New Orleans — City Council Vice President Jackie Clarkson was reminded recently just how much pride many New Orleanians take in their high schools.
Clarkson drew growls from the Edna Karr Cougars football team and fellow students when she accidentally invoked the name of a rival school during a presentation to honor the team for its recent Class 4A state championship.
“Chargerettes? Where are the Chargerettes?” asked Clarkson, who was looking for the dance team since she also recognized the band, flag team and cheerleaders during the Jan. 10 council meeting.
The question didn’t sit well with the dozens of Karr students in the council chambers who loudly jeered since the Chargerettes are from O.P. Walker, Karr’s Algiers rival.
Apparently not realizing why the students booed her, Clarkson smiled at them and asked again over the noise, “Where are the Chargerettes and their sponsors?”
“Oh, you got a different team there, girl,” District D Councilwoman Cynthia Hedge-Morrell told her colleague.
“I’m sorry, I’m sorry. ... Let me explain,” Clarkson said when she caught the error.
“So to me the senior high school dancing girls, which the Clarkson girls were all a part of, was always the Chargerettes. So that’s meant lovingly, thank you. And I have no apologies for that,” Clarkson said before recognizing the Cougarettes.
New Orleans — Mayor Mitch Landrieu predicts the city will host a San Francisco 49ers-New England Patriots Super Bowl, with the Pats taking home their fourth Lombardi Trophy after a “close” win.
Landrieu said he sees New England clinching the title of world champs with a 28-21 victors. Their recent Super Bowl wins give them an advantage compared to San Francisco, which last won the Super Bowl in 1994, Landrieu said.
New Orleans — District D Councilwoman Cynthia Hedge-Morrell will be among those standing on the National Mall to see President Barack Obama sworn in Monday for a second term.
Hedge-Morrell and her husband, Orleans Parish Clerk of Criminal Court Arthur Morrell, planned to begin driving to Washington, D.C., on Thursday.
While she said Monday that she’ll view the inauguration parade and ceremony, she wasn’t sure if she’d make it to the ball.
“It just depends on how cold it is when I get up there. If you’ve been standing all day in the cold for the inauguration, you might not feel like going to a ball,” Hedge-Morrell said. “And it’s not going to be a New Orleans ball anyway.”
New Orleans — Santa Claus might not have left a Christmas bonus for City Council staffers this year, but that didn’t dampen the holiday spirit of the men and women who work behind the scenes in local government.
Instead, they gathered for a party prepared and planned by Lena Stewart, District D Councilwoman Cynthia-Hedge Morrell’s chief of staff.
Council Vice President Jackie Clarkson recognized Stewart’s efforts during the Jan. 10 council meeting.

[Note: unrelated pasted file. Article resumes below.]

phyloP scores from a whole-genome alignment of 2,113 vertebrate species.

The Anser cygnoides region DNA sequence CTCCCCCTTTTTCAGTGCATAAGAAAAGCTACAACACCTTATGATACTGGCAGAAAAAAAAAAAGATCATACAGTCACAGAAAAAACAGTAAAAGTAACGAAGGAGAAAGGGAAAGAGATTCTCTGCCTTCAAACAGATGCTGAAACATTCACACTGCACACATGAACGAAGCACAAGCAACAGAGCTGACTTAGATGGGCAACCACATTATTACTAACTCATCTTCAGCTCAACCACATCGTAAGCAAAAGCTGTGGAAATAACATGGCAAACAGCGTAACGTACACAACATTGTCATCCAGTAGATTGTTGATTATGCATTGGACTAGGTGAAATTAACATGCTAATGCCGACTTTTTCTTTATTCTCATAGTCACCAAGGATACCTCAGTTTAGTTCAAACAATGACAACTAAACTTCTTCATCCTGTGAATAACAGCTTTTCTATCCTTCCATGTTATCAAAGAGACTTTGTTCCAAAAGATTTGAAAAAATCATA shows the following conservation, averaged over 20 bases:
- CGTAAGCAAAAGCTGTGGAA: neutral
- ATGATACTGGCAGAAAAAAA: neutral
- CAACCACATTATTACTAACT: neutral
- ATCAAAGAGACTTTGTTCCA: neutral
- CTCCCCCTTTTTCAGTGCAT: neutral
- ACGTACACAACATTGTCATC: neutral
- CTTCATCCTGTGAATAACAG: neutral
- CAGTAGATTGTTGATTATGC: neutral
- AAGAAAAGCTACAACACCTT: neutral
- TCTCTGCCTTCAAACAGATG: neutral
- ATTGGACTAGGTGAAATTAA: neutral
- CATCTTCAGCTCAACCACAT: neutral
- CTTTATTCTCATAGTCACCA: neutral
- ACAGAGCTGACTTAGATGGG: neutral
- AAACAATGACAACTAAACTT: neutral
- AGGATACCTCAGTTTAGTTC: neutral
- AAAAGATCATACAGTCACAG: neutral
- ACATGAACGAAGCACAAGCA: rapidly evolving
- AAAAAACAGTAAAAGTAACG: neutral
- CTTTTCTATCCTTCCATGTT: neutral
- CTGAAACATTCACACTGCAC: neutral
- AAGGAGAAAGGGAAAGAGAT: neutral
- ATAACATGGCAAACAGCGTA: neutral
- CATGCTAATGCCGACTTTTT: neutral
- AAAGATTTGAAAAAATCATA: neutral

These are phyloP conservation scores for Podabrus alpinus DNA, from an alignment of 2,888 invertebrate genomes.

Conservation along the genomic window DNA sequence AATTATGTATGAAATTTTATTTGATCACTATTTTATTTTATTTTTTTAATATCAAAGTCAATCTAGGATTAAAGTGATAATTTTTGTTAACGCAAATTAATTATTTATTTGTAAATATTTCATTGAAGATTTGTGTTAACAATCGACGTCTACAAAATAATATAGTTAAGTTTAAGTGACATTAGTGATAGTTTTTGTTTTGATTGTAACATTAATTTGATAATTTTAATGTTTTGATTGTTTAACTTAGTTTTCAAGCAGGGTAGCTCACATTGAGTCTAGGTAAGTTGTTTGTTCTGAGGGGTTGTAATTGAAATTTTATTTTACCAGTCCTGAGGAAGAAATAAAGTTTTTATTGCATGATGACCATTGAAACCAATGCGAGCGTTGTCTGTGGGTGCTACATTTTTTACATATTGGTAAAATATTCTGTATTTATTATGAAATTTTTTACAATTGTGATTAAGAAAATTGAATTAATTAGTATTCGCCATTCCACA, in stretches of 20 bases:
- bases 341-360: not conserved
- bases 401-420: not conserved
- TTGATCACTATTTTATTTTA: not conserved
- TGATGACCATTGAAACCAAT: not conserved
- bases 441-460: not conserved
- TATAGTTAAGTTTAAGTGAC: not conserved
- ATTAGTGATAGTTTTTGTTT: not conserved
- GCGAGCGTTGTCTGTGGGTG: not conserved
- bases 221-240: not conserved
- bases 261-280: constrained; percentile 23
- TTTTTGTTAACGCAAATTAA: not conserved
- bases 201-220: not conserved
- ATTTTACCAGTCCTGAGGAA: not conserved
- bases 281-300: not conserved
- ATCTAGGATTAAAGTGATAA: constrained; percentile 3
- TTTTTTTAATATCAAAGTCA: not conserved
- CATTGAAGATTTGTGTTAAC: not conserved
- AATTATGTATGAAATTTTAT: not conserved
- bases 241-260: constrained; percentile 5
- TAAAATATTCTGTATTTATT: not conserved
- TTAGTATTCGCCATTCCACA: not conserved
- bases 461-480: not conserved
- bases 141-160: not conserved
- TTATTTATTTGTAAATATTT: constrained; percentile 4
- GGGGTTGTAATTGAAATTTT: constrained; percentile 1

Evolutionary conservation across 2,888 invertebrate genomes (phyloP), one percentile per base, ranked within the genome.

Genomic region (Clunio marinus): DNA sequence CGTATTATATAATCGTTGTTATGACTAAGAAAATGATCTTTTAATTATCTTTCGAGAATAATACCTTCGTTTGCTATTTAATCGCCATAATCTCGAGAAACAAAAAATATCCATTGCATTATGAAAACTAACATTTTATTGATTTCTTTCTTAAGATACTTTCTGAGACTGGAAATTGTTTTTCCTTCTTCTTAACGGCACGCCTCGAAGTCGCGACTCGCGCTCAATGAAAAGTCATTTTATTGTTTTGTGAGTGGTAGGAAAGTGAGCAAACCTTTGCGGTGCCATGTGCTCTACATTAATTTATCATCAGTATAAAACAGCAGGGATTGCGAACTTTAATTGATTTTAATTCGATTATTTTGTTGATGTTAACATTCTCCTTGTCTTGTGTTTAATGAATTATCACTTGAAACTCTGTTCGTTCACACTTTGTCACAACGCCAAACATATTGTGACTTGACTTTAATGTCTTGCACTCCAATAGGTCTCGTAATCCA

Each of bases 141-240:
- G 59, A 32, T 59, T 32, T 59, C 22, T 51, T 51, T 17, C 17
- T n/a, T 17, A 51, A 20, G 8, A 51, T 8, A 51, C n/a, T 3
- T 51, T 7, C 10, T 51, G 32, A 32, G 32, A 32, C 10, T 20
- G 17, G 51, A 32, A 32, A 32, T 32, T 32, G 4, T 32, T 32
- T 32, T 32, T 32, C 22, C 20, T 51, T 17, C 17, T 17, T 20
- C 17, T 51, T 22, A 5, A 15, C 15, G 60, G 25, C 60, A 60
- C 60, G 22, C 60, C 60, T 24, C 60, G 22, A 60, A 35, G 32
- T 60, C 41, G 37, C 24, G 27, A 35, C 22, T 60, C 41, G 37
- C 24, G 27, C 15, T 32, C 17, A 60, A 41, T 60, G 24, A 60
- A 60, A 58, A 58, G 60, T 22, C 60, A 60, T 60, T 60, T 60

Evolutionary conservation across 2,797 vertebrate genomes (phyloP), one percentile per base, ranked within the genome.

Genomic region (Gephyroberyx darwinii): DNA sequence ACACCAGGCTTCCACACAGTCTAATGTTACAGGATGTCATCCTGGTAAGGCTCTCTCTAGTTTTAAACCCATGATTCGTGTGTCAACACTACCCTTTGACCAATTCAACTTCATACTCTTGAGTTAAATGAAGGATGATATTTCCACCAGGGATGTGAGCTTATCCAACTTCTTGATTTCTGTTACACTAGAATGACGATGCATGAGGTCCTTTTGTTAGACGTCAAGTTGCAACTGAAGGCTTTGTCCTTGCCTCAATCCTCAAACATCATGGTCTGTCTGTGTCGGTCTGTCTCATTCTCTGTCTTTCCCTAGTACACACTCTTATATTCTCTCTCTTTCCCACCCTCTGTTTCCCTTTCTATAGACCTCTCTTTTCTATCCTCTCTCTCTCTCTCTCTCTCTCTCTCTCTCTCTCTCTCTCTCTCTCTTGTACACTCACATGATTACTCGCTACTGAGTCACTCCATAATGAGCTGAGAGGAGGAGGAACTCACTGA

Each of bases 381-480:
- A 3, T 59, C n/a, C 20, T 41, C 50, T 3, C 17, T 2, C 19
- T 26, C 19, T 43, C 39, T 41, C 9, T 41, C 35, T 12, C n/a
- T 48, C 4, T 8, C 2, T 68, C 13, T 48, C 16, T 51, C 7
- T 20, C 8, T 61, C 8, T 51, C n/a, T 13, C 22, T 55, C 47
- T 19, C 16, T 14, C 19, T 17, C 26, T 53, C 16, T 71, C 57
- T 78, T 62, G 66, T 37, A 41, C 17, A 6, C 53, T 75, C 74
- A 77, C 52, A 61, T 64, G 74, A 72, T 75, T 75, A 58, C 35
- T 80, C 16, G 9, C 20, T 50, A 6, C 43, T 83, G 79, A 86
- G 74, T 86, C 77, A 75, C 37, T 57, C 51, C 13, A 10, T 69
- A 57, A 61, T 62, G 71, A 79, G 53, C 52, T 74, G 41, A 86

“It was not about this council partying, it was all about our staffs,” Clarkson said. Added Stewart: “I think it’s important that we do something at Christmas time because you know there isn’t any money to give anybody bonuses.”
Westwego — Most political wonks have heard of the “silly season,” that time of the year when frivolous news stories can dominate the headlines. But in Westwego, they have the “sniping season.” That’s the time when a rapidly approaching city election turns the city’s often monotonous meetings into rollicking displays of contention and consternation.
The sniping season was in full swing on Monday, when Mayor Johnny Shaddinger found himself criticized by a particularly raucous crowd and a prickly councilman. On the surface the issue was whether Shaddinger had been responsive to requests for direction from an advisory board at the city’s senior center, but what was really being discussed was Shaddinger’s management style.
Resident Warren Deemer blasted Shaddinger with an extended harangue that included inquiries about favoritism at the senior center and lies allegedly told by Shaddinger. When Deemer finished, Councilman Ted Munch picked up the baton, questioning the mayor’s competency and veracity as well. Munch accused of Shaddinger of using “fuzzy” and “vague” statements to hide his inaction.
“Don’t try to smooth things over,” Munch said at one point.
Shaddinger visibly bristled at both men, raising his voice before promising to provide them with more information.
Gretna — Typically when representatives from Citizens for Good Government approach the podium at a Jefferson Parish Council meeting what follows is an extended riff on all the things council members do wrong, starting with how they handle the parish’s contracts.
But at Wednesday’s meeting, the group used its time to praise some board members for finally taking steps to reform the contracting process and for going after the Jefferson Parish Housing Authority. Margie Seeman sang the praises of Councilman Chris Roberts and Parish President John Young for their efforts to reform the housing authority and expressed support for Councilman Paul Johnston’s plan to mandate that the council only consider those firms with top scores when handing out contracts.
New Orleans — Mayor Mitch Landrieu and political consultants James Carville and Mary Matalin used the final pre-Super Bowl media luncheon at the House of Blues on Wednesday to remind local journalists that their counterparts will be looking to them for cues on what to cover.
They urged the local media to make sure the national and international outlets get the real story about New Orleans’ recovery. She said New Orleans is an international city “unique in the world.”
“Help them develop new story lines,” she said.
Allen Powell II
and Sara Pagones
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